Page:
How a farmer found breakthrough in a refugee camp
When Jean Damacene arrived at the Tongogara Refugee Camp in Zimbabwe, he was 38 years old and hoping to return to his country Rwanda soon. Eighteen years later, the maize farmer is married with children – a boy and five girls – who live with him in the camp. To support his family, he works the land on a plot next to the camp, growing maize, beans, and bananas, along with members of the host community.
Over the past two years, Damacene’s production has increased from 400kg of maize to 500kg, thanks to newly built irrigation infrastructure, including 3.1km concrete canals and a 2.1km high-density polyethylene pipeline, funded by the African Development Bank. As a result, Damacene is able to cultivate a bigger plot, which he can water anytime of the day and night, without having to wait for rain.
“We are working well and hard in the field. My family and I are benefiting from the irrigation system that was installed and we have grown large spans of maize,” he says.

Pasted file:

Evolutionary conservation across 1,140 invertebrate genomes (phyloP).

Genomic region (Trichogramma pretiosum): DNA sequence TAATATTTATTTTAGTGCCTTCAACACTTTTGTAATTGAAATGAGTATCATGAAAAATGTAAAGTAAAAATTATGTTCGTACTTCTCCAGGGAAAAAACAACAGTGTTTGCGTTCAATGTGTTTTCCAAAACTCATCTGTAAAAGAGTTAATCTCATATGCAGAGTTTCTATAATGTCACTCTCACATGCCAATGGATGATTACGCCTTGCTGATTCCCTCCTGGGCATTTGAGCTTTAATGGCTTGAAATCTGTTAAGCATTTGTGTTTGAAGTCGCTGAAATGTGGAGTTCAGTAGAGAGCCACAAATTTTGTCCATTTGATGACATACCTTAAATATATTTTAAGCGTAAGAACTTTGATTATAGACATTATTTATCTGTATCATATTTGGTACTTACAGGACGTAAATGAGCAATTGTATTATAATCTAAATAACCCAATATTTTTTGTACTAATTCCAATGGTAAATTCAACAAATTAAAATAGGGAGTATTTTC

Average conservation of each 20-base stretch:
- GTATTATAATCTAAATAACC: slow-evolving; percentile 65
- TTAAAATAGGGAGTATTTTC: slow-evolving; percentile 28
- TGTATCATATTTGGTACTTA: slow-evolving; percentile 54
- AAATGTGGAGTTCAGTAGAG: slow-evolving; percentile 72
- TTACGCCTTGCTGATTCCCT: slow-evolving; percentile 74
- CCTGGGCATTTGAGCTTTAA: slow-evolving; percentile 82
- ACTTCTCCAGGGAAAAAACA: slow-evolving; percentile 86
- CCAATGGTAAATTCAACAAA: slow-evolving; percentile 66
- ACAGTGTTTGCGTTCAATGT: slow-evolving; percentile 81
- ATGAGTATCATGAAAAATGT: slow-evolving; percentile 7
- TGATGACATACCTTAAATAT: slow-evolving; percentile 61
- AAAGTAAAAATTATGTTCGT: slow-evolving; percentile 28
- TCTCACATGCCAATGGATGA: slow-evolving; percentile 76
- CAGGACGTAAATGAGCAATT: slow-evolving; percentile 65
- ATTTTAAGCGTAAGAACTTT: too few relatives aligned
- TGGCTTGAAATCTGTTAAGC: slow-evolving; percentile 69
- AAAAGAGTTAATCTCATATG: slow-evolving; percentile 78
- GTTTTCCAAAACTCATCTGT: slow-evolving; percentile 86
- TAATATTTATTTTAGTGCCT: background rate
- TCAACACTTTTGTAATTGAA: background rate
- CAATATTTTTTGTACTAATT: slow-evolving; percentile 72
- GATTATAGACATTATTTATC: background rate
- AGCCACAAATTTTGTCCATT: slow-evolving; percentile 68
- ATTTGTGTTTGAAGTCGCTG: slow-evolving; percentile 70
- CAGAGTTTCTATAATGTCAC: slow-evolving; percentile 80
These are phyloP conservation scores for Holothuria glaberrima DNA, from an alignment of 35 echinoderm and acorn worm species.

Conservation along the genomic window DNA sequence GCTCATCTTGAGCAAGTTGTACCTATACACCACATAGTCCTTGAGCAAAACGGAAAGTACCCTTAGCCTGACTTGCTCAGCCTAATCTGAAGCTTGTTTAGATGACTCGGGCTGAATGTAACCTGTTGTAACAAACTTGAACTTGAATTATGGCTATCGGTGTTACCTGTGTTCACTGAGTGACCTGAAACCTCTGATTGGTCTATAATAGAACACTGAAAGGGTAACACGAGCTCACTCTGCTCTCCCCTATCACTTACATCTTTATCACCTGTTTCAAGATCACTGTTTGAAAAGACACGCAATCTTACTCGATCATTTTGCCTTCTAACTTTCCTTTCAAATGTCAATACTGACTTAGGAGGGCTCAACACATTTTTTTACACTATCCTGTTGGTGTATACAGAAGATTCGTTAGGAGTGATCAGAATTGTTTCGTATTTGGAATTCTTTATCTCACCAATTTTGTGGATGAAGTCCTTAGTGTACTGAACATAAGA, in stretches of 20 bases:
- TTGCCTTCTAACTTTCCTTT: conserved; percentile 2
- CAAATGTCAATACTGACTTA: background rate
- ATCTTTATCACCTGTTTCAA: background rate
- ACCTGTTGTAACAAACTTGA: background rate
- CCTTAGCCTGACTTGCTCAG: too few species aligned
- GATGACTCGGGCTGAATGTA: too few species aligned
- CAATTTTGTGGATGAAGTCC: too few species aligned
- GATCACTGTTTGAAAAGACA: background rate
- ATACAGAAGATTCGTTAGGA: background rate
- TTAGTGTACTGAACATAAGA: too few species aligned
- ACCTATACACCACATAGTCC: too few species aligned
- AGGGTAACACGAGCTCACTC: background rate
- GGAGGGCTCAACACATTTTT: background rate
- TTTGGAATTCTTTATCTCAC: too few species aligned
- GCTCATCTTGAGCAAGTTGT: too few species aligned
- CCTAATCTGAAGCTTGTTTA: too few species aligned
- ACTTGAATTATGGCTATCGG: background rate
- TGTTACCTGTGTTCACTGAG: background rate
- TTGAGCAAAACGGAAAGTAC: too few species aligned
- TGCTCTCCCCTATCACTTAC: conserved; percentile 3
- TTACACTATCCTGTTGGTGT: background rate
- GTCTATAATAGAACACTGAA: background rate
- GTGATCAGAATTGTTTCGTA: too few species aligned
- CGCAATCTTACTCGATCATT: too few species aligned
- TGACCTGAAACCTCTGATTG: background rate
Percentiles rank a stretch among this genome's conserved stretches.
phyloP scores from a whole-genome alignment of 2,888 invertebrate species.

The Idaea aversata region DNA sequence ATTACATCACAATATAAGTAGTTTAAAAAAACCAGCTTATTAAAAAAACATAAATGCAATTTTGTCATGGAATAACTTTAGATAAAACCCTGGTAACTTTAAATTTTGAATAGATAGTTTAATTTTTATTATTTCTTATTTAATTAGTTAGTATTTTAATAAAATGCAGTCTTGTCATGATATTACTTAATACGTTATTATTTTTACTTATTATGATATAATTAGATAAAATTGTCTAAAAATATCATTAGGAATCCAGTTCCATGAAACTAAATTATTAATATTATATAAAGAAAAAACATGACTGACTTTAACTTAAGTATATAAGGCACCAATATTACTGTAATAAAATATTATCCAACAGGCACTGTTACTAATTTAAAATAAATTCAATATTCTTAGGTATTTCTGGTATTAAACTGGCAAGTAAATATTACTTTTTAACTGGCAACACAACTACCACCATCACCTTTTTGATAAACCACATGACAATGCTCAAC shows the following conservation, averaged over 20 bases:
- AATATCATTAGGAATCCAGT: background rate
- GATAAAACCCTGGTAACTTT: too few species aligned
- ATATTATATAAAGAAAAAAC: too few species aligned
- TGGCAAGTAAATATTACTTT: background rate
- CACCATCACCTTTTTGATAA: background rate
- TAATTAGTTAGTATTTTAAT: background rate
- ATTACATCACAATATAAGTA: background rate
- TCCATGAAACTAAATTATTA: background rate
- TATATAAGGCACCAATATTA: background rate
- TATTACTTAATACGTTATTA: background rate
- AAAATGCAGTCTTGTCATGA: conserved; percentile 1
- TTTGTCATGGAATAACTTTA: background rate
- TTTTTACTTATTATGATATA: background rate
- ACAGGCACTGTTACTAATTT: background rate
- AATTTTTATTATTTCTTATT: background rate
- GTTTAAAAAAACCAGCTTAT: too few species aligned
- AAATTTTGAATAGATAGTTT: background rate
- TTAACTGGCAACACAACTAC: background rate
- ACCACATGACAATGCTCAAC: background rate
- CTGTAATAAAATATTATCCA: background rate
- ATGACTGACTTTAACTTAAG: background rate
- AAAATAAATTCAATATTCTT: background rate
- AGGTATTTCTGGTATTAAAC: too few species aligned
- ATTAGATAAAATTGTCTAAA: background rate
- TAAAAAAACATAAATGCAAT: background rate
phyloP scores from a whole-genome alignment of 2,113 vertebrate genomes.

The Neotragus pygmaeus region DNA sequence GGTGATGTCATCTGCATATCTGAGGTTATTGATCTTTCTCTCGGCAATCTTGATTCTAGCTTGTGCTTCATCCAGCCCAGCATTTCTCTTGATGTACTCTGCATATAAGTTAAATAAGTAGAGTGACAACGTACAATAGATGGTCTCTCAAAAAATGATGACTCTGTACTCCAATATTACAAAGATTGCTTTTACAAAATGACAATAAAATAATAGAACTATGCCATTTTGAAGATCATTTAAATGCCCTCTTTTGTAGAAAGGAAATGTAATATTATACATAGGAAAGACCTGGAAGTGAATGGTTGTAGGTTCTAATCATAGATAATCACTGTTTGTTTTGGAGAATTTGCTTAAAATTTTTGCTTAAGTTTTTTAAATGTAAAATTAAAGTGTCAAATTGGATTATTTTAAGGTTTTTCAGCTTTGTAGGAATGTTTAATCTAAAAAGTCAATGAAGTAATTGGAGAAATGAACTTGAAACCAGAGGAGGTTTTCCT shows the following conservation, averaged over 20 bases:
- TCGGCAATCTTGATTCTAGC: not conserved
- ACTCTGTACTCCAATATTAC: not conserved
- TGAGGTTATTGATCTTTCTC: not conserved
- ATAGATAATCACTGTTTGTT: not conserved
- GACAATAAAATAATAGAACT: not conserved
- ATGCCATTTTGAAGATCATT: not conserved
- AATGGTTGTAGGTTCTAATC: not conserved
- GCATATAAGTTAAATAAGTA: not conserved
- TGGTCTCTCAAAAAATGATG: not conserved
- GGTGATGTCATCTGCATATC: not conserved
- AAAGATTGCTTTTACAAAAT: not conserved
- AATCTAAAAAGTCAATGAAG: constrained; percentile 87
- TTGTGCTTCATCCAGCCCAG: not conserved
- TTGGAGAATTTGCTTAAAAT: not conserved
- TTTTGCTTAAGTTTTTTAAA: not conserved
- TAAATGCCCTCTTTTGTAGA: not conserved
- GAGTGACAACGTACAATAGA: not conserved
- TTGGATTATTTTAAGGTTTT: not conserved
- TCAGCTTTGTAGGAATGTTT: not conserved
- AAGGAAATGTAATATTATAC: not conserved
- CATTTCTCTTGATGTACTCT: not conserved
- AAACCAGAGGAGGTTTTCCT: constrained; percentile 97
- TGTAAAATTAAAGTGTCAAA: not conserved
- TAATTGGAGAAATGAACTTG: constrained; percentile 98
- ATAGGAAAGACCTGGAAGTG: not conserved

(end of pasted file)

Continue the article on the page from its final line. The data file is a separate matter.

Instead of selling his bananas locally, Damacane now ships them to Harare, where he has developed a new clientele fond of fresh bananas. Sending his produce to Harare is more profitable than selling it in the local markets.
As Damacene’s story shows, entrepreneurship can be a viable source of livelihood for both refugees and host communities in fragile situations but the type of business activity, and the quality of the training provided, is critical to ensuring that enterprises survive. The following factors are central to training: market analysis and linkages; coaching; social marketing at community level; and user feedback mechanisms to address any user complaints or potentially adverse impacts.
To improve the technical capacity of the refugee and host communities, the United Nations High Commissioner for Refugees (UNHCR) with the African Development Bank’s financial support, has organized training on innovative business solutions for self-reliance and enhanced livelihood at the camp. Damacene was trained in modern and climate-resilient livestock and crop production, but also farming as a business, market analysis and linkages.
There are still some obstacles, of course, such as the inevitable challenges posed by nature. But Damacene is up to the task, using some clever improvisation.
“All is going very well, but we have been facing the problem of birds that are eating from the maize cobs,” he says. “We devised a plan to protect the cobs from birds, by covering the mouth of the cobs, using empty soda cans.”